ast week we reported on Xavier Gonzàlez’s blog, a collection of night-time chronicles about his current stories as a cabbie in Barcelona. But cabbies and their anecdotes also allow us to look back and travel in time without stepping out of a taxi.
In the US, for example, the latest special issue of the 50th anniversary of New York Magazine included a series of fine images by Joseph Rodríguez, a former cabbie (1977-1985) turned documentary photographer, always had a camera with him. As a result, spontaneous portraits of unusual quality, immortalizing the day by day experience in Harlem or Bronx, with buskers or the hustle and bustle of sado clubs in a downbeat Meatpacking. There are also photographs of extreme social injustice of the time, and some portraits of his clientele, like a couple who have been married for 45 years: she complains that her husband snores, he snaps back at her saying that she keeps farting all night long.
A few months before Franco’s death, Catalonia saw the publication of Memòries d’un taxista barceloní (Memories of a Barcelona cabbie), a book of anecdotes by Albert Figuerola –written when he was seventy years old, an “honorary cabbie”–, a collection of decades of experiences and anecdotes in a cab and the famous people he had driven around in his taxi, like Charles Aznavour, Mary Santpere or Ernest Lluch.
Figuerola was born in the north-eastern region of Catalonia, in Empordà, and after getting by doing little jobs in Barcelona, a winning ticket from the national lottery gave him the opportunity to buy his first taxi, a Citroën Torpede. This was back in 1924, a time of big cars and bonanza –for cabbies it definitely was– with a clientele of cigar-smoking, tie-wearing gentlemen and long hours at the taxi rank, chatting away. As a result of the war, those dream-like vintage cars were collectivized, and their characteristic yellow colour changed into anarchist red. Figuerola lost his taxi and never got into one again until 1956, first driving a Citroën Rosalia that belonged to one of his acquaintances, and later buying a SEAT 1400, with a license that would last to his retirement.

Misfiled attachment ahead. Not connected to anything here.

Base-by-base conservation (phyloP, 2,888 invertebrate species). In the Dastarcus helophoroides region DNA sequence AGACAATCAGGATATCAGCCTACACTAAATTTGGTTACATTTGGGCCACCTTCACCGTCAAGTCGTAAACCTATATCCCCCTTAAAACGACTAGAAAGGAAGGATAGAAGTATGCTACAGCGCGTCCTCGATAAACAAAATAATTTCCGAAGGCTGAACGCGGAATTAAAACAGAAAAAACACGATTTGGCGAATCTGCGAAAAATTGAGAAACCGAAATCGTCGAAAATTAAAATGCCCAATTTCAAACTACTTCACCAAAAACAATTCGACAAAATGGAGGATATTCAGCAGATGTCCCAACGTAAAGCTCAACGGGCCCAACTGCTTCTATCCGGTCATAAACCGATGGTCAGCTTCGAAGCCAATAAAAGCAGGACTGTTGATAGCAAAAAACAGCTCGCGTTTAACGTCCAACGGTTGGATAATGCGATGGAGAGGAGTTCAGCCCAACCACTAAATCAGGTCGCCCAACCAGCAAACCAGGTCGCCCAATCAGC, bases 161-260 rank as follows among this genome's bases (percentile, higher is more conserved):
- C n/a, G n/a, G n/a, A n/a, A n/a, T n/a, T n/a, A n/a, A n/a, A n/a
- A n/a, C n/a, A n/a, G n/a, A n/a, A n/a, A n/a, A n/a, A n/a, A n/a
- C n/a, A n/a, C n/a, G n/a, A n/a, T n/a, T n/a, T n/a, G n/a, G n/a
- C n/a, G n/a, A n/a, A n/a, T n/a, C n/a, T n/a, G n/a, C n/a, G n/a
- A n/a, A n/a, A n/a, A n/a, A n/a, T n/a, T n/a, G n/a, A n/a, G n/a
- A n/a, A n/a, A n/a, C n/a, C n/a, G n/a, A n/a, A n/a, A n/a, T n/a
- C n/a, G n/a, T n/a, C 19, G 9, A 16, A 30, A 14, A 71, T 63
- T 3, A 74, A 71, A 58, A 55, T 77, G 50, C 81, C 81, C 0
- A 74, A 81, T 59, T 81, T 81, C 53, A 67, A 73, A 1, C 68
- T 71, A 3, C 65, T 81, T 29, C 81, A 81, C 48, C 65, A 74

His philosophy was interesting: Figuerola sustains that a cab is a second home, a temporary shelter of sorts that taxi drivers offer their clients. This is why many of them feel strongly urged to make it cosy (now, they are even offering wifi). He claims that if the passenger feels comfortable, a taxi becomes a confessional, a private space where clients give free rein to everything they feel. This results eventually in an unlikely relationship of trust with someone you have just met (I mean someone who will not ask you to recite three Our Fathers afterwards).
Cabs have always been places for romance, recalls Figuerola, from the day a cabbie lowered the flat to the present time. Memòries d’un taxista barceloní is a collection of the hustle and bustle in several meublés –back then, already cabbies used to get commissions– and also couples who, with the excuse of being together and having the luxury of a discrete space, they would say “all the way to Molins de Rei and we’ll arrange the fee”, and all the driver had to do was driving them around for as long as they pleased. Those times, “a cab driver has to be deaf, blind and mute”, states the author.
With regard to foreigners, Figuerola’s advice is more demanding than ever before: cabbies are like tour guides for tourists, because they become ambassadors on wheels around the city. To this date, many tourists believe that a cabbie is the native local citizen who they will interact with longer, such small talk can determine, mostly, the type of impression a visitor will have about his visit to Barcelona.